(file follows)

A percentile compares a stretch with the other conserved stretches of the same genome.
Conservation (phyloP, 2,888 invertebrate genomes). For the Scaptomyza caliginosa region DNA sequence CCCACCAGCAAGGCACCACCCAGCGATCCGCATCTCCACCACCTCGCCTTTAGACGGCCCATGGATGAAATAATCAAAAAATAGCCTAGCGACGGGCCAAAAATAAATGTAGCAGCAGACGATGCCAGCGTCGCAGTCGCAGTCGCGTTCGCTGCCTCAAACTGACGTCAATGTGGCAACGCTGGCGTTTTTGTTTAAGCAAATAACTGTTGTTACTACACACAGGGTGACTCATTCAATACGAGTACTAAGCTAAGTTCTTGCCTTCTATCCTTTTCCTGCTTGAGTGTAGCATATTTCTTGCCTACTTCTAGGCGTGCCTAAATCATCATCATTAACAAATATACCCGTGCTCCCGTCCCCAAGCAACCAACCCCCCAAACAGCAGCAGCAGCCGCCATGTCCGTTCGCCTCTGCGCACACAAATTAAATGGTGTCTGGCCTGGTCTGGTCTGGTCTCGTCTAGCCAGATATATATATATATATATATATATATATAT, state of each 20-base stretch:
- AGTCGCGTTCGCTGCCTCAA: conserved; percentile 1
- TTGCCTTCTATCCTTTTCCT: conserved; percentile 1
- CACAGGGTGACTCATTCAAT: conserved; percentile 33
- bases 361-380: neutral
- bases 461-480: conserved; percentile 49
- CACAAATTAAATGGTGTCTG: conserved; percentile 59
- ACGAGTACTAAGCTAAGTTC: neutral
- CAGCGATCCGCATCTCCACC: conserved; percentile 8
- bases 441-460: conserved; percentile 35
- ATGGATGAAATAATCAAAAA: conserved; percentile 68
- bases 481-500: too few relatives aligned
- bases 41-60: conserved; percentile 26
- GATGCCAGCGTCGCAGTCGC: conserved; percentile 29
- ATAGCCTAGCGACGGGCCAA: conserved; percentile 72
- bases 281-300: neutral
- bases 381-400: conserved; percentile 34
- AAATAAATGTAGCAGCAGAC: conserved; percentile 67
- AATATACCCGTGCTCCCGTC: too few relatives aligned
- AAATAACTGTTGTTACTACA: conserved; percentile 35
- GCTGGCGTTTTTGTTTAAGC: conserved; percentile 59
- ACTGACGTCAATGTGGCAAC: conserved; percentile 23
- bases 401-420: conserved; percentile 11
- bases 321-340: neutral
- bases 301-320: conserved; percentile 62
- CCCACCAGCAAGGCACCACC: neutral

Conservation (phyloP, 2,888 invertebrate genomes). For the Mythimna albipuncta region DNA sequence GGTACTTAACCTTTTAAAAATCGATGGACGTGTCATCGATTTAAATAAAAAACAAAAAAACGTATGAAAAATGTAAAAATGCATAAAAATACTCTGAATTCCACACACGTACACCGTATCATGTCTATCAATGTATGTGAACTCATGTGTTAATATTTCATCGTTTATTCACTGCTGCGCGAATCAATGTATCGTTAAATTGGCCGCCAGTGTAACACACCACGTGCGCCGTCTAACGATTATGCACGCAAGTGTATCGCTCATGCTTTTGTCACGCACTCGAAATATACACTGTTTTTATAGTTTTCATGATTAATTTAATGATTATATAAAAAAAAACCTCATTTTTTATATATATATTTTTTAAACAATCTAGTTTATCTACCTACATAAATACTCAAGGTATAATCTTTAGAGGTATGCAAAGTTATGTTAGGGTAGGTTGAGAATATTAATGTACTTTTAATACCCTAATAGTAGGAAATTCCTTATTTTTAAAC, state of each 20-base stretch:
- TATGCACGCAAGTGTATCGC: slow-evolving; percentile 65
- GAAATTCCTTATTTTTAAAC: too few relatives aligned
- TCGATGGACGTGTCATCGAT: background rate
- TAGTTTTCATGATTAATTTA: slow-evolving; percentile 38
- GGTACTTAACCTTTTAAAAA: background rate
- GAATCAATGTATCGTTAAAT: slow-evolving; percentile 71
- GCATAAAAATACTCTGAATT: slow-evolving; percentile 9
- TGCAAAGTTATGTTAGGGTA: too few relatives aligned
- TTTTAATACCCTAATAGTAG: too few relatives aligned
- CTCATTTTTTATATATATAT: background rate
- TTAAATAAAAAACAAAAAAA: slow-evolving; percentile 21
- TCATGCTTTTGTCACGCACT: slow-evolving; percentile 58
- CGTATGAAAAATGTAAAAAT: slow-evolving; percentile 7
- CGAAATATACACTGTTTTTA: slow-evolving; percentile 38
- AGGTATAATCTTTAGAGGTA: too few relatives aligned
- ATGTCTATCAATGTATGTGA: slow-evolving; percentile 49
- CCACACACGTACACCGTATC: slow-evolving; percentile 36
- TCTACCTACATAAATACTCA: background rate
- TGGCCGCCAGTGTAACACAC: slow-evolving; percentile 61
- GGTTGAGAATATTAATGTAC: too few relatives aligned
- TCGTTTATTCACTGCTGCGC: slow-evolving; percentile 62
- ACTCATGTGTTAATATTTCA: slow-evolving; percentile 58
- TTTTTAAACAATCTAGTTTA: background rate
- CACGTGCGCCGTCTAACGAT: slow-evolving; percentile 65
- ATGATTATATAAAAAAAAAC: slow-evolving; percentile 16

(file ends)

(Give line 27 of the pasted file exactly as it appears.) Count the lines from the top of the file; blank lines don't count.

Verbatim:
- CCCACCAGCAAGGCACCACC: neutral